This captivating large-format painting of unquestionable value for galleries and collectors represents the mature work of one of the most respected painters of Czech post-war art, Karel Černý. It captures a view of one of Prague’s famous panoramas, the Charles Bridge with the Old Town Bridge Tower, beyond which it continues towards the National Theatre. On the far horizon, the smoking chimneys of the Smíchov factories rise to the right. Karel Černý painted the picture already enriched with his Paris experience, which set him on the path of a distinctive artistic expression combining avant-garde influence (primarily Fauvism and Cubism) with stylised primitivism inspired by his interest in folk art. The 1950s was a challenging period for Černý when he was forbidden to exhibit his works and had almost no commissions. He sought refuge in the landscape, whether urban or rural, which provided him with the peace and balance he desired. He had been portraying views of rivers in Prague and Paris with their numerous bridges since 1944, enchanted by the scale of blue on the water surface, which merged with the cloud-covered sky, supplemented with various riverbanks and lonely sailing boats. In the presented canvas, however, the artist let the brightened surface appear in its calm beauty, undisturbed by any objects, just a reflection of one of Prague’s landmarks. He was even so intrigued by the Charles Bridge that he returned to this subject matter twice more in 1954, albeit in smaller formats, with which he presented himself at exhibitions in Prague, Liberec, Olomouc, Louny, Pardubice, and Zlín (then Gottwaldov). Černý approached its execution in a very modern way, and its symmetry became an essential compositional element, multiplying the harmonious atmosphere of the entire scene. Thanks to the relaxed but precise outlines, vibrant colours, and light, this painting does not lose any of its appeal even after a long examination. Although Karel Černý undertook the difficult task of portraying one of the most famous Czech monuments, he did so with a remarkable personal interest and joy, which makes the painting an exceptional visual experience.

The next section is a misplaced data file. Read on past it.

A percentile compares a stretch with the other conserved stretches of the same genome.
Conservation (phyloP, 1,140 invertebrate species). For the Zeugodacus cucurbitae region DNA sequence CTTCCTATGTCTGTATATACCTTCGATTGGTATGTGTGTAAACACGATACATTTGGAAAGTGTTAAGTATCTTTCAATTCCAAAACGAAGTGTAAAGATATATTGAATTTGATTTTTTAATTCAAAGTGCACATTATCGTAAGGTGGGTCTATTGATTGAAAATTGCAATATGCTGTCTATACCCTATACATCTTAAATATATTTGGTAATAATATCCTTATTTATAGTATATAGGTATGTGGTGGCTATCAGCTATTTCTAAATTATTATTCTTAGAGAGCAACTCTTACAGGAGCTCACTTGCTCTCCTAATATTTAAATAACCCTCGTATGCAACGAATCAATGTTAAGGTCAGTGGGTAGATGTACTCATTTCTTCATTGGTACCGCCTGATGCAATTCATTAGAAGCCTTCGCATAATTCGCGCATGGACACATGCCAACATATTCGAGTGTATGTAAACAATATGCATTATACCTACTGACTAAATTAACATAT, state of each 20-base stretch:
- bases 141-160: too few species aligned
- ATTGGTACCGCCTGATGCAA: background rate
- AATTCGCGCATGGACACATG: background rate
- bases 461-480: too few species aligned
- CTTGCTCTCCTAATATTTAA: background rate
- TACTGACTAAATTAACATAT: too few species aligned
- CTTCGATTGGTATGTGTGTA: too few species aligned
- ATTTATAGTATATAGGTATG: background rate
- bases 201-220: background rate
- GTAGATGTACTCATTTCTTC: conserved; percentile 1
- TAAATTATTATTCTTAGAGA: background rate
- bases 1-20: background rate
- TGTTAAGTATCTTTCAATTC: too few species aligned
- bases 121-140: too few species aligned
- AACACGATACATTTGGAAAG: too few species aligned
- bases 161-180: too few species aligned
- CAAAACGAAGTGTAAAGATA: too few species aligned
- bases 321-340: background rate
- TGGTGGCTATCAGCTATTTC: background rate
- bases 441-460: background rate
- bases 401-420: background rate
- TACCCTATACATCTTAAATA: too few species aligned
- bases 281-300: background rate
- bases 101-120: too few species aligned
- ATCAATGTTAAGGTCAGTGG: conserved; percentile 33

The painting is published in the inventory of the artist’s work (V. Lahoda: Karel Černý 1910–1960, Colour and Existence, Prague 2003, cat. No. 199, p. 75, 202) and monograph (Z. Hlaváček: Karel Černý, Painting Work, Prague 1958, not pag.). The artist’s signature and inscription with the work title and date are on the stretcher. Assessed during consultations by PhDr. R. Michalová, Ph.D., and PhDr. J. Machalický. The expertise of PhDr. K. Srp is attached.